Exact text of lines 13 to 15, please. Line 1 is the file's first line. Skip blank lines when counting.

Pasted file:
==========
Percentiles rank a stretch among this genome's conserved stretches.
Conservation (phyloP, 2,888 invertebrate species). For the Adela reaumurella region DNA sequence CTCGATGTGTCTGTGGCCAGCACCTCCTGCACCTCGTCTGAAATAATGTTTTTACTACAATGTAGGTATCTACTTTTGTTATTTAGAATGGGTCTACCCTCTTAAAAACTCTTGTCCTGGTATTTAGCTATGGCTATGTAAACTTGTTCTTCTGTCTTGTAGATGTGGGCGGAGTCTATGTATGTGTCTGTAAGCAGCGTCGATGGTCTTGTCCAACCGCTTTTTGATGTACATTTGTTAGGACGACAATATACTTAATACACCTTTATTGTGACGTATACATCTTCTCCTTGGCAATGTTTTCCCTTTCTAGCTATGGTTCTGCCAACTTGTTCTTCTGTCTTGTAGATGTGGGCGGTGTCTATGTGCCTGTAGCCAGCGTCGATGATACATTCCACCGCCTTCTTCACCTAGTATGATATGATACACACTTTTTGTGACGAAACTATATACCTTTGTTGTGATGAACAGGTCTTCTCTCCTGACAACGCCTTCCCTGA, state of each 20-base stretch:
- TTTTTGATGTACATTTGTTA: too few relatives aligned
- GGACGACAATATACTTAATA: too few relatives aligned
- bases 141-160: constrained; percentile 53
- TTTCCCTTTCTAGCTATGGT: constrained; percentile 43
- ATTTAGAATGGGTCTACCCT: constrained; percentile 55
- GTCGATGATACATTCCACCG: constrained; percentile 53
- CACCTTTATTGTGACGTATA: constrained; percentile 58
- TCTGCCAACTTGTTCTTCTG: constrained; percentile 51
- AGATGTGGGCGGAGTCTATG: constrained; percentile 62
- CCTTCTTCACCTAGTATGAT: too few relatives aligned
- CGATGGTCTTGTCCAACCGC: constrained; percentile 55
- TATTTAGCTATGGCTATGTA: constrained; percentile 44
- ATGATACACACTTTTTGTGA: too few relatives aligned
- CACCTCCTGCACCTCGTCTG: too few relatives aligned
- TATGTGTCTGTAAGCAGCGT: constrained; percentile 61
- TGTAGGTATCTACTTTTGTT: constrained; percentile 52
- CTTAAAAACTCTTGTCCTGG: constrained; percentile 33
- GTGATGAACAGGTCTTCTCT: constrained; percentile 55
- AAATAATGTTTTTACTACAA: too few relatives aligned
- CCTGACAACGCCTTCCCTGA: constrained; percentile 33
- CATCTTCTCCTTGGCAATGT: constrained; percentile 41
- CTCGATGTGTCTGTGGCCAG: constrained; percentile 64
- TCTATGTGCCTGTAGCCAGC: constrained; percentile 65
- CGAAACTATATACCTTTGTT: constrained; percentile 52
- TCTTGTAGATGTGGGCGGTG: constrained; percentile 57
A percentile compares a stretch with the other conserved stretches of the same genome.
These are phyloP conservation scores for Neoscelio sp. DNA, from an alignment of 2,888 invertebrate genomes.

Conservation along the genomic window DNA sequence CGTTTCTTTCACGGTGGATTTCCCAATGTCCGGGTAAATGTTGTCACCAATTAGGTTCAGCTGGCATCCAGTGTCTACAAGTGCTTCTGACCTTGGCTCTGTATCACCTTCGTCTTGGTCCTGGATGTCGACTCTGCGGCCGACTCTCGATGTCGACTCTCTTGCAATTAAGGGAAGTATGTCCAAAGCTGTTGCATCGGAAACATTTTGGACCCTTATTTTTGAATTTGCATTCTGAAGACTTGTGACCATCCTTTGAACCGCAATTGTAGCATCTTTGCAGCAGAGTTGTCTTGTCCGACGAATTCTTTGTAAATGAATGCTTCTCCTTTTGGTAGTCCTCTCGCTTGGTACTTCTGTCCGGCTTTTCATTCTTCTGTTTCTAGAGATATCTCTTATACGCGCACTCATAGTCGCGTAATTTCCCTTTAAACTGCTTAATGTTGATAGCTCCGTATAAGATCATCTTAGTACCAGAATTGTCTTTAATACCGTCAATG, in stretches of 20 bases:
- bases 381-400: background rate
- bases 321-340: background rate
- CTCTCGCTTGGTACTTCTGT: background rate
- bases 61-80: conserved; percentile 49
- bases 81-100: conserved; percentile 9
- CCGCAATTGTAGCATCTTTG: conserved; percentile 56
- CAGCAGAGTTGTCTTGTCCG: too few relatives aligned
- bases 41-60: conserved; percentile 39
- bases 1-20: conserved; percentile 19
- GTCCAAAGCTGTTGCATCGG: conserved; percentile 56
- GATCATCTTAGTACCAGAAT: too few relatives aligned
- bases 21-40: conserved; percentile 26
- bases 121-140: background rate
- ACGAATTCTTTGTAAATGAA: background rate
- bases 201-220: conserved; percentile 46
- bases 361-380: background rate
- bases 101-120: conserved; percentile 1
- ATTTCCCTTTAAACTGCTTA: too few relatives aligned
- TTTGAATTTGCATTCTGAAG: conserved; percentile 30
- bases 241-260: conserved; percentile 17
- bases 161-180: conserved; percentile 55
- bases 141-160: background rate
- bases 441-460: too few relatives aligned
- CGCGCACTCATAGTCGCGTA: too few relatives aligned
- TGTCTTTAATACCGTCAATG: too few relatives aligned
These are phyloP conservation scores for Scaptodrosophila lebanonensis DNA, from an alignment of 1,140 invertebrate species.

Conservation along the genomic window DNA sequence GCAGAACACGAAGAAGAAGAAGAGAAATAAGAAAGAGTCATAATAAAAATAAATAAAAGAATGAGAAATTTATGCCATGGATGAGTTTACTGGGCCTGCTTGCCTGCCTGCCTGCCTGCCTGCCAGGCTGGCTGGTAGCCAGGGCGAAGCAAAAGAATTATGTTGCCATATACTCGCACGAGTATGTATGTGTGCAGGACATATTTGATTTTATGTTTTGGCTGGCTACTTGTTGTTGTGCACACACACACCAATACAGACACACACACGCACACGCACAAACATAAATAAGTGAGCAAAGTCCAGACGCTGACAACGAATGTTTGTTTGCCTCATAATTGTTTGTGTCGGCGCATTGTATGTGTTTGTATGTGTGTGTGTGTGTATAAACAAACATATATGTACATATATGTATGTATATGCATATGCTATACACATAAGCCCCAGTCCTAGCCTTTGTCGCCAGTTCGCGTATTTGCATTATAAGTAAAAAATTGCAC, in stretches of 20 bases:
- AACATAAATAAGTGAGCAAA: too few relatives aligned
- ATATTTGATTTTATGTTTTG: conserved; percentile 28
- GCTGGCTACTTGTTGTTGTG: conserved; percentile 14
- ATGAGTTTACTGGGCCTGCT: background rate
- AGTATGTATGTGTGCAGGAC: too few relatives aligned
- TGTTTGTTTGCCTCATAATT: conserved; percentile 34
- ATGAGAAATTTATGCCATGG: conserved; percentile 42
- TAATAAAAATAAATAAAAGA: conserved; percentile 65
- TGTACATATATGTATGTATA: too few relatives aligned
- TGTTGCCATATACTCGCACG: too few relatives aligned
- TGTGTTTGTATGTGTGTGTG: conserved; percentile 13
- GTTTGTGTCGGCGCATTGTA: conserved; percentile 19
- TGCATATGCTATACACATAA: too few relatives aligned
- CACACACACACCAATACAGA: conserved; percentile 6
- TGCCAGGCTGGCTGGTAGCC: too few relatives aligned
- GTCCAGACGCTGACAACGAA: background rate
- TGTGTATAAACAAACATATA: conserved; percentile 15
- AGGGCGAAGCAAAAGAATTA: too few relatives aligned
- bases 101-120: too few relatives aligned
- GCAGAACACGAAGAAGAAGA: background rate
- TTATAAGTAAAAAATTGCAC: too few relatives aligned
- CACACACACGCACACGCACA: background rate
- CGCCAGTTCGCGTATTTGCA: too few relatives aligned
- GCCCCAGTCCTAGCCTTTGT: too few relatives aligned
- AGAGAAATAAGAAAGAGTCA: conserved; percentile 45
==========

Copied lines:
- CGATGGTCTTGTCCAACCGC: constrained; percentile 55
- TATTTAGCTATGGCTATGTA: constrained; percentile 44
- ATGATACACACTTTTTGTGA: too few relatives aligned